Tips for When Your Special Needs Daughter Gets Her Period
Note: I thought these articles were worth sharing and repeating.
When your Special Needs Daughter Gets her Period
[Source: Friendship Circle Blog]
From the time my daughter was born with Down syndrome thirteen years ago, my biggest concern was what would happen when she got her period. I have learned over the years that I am not alone when it comes to parental worry on this subject.
Let me stress up front that I am not a medical professional in any capacity so what I am going to share with you should not trump your doctor’s recommendations; I am simply sharing my journey and providing some helpful hints.
When your daughter gets her period
Learn your school’s and nurse’s clinic’s menstruation policy
I know this sounds absolutely crazy, but this is huge. In our school district, the nurses will not provide pads or help your daughter put a pad on her underwear. They will also not accompany your daughter into the bathroom for any reason, even if she has special needs.
Read the rest of this article ––> Friendship Circle
Preparing for the “Monthly Visitor”
Tips from mothers that have already been through it.
My daughter has not yet becomes a young lady, but, the thought of her starting to menstruate does send a bit of a shiver down my spine. How should I handle it? When should I begin talking about it? How will my daughter handle it? What new surprises may I now have to deal with? It’s tough on any young lady, let alone one with other challenges. So, I set out to ask other mothers that have already been through it with their daughters to share their experiences and provide any tips that would help guide me and ease my fears. Just being able to hear/read how another parent handled it put some of my fears to rest. I now feel that I, at least, have a game plan. Below are a set of questions, along with answers, that were asked of mothers who children have different disabilities. Because of the sensitivity of this article, names have been changed to protect the privacy of all.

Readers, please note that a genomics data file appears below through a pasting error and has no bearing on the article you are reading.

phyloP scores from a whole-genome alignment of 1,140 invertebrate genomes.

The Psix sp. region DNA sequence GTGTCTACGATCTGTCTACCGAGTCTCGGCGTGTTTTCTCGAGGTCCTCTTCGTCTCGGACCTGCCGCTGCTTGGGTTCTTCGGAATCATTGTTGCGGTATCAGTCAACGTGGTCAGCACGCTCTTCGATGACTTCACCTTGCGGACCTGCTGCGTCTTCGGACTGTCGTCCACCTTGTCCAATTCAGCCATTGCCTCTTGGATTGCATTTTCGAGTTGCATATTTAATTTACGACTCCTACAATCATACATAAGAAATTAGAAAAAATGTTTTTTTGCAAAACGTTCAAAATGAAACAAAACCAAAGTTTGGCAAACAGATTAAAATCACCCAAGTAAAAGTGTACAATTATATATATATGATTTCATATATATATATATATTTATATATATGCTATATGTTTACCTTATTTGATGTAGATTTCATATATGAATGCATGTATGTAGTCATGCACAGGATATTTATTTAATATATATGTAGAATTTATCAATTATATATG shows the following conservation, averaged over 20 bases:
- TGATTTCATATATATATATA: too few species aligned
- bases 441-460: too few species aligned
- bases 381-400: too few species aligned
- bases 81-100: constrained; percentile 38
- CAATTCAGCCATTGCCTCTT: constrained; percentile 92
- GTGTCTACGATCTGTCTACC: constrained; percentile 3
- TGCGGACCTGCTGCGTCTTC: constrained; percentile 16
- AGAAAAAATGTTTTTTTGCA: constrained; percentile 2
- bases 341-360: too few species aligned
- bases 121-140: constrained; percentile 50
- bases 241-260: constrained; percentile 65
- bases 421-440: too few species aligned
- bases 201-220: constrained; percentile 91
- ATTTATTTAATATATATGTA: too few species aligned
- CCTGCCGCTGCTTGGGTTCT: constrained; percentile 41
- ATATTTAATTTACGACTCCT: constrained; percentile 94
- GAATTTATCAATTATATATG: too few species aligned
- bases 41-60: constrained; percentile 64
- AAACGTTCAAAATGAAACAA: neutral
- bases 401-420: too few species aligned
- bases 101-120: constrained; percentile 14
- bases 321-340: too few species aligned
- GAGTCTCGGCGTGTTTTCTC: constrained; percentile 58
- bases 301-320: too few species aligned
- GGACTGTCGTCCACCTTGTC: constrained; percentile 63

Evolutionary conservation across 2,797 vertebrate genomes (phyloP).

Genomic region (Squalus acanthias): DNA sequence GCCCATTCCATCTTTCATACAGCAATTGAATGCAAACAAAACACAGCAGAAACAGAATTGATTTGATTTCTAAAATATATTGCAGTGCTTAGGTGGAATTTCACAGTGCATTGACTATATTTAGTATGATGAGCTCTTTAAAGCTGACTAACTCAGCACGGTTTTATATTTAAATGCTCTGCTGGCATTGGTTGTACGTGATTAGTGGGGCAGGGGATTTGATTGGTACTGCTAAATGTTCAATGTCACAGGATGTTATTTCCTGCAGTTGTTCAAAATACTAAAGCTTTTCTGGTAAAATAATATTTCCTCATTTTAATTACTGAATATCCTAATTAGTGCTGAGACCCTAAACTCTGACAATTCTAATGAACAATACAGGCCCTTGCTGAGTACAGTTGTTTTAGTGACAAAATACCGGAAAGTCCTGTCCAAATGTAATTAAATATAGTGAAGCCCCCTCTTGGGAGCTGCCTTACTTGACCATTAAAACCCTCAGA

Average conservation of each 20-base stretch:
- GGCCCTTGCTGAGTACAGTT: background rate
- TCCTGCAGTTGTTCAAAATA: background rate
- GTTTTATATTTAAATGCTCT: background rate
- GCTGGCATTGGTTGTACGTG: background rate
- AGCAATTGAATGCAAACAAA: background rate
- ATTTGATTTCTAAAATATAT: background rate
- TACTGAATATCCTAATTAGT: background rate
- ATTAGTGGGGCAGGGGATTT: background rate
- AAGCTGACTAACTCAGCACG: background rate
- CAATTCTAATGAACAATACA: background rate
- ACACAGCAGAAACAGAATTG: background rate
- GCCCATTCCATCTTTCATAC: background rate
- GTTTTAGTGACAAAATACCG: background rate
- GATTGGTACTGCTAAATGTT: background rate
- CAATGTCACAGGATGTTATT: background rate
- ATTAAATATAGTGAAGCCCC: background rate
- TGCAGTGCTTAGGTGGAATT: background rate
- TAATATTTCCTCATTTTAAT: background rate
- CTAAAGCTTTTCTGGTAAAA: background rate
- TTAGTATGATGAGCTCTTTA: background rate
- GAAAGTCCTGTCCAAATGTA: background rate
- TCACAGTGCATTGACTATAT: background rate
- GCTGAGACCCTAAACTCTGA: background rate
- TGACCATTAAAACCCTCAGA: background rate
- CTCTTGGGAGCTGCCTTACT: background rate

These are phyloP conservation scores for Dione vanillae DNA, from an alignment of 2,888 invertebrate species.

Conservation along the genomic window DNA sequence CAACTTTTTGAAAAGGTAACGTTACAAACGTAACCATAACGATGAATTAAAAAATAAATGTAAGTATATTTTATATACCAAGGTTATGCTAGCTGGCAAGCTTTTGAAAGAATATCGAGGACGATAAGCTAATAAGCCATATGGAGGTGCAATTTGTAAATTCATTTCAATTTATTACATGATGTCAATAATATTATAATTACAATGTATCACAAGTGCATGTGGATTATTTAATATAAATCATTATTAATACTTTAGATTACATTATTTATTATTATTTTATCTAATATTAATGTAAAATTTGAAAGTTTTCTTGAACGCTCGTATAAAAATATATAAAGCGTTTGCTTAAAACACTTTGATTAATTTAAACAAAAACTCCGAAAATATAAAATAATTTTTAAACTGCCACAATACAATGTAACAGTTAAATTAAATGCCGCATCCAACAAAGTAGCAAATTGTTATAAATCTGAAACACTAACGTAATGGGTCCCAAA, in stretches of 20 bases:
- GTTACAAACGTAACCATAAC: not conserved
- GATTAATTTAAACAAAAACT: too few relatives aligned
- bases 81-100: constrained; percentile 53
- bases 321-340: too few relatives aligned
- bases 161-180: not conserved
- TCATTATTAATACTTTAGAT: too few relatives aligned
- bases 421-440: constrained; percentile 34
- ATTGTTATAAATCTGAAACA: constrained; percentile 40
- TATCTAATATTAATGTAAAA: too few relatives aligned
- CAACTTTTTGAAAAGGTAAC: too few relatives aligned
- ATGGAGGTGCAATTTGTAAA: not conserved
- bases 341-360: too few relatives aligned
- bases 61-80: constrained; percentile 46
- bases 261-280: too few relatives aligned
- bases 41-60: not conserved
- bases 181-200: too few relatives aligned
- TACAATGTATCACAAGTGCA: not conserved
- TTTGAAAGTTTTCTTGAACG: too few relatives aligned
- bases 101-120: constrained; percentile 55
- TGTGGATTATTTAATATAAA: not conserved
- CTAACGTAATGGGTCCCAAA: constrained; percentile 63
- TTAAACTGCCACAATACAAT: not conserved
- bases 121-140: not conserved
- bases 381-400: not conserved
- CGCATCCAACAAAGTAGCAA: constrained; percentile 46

PSN: When did you start talking about menstruation with your special needs daughter? What did you say? How did you explain it?
Read the rest of this article ––> ”Monthly Visitor”
Puberty and Your Child with Autism
[Source: Ability Path.org ]
At a parent group meeting, a mother asked “since my daughter’s mental age is about a third grade level, why is she starting her period? This doesn’t seem possible.” All children go through puberty regardless of IQ or social skills. The brain does not tell the body to stop growing if the boy or girl’s developmental level is younger than their age. Puberty is a stage of development just like moving from being an infant to a toddler. Puberty is considered to begin around age 12 for girls and age 14 for boys. The physical changes of puberty are centered on the development of secondary characteristics and the onset of menstruation (in girls) and ejaculation (in boys).
The physical changes usually begin between ages 7 and 14. Girls begin to have growth spurts, develop breasts, pubic and underarm hair, and have vaginal discharge. It becomes increasingly important to have good hygiene by taking a shower or bath each day, washing your hair, underarms, and vaginal area. A girls menstruation (period) usually follows within a year or two of these changes. The average age a girl starts menstruating is around 12 or 13 but some girls start as early as 9 and others are as late as 17 (Strong, DeVault, Sayad & Yarber, 2005).
Read the rest of this article ––> ”Puberty and Your Child with Autism”
- Puberty Help! Great Books to Help You with Questions and Challenges
- Puberty and Hygiene: How to Support Our Children
- Puberty Tips for You and Your Special Needs Daughter
- 5 Lifesaving Tests for Women
- Spa Day
- 4 Features of Total Fitness: The Foundations of Better Living
- Simple Finds: Encouraging Good Hygiene & Independence
- Safe and Easy Bathing with Lathermitts, Because Bath Time is Supposed to Be Fun
You May Also Like
- Sex Education: Teaching the most vulnerable
- Sex Education for Special Needs Children
- The Importance of Teaching Children Body Safety
- Digital Safety: An Ongoing Conversation
- Judgment and the Teenage Brain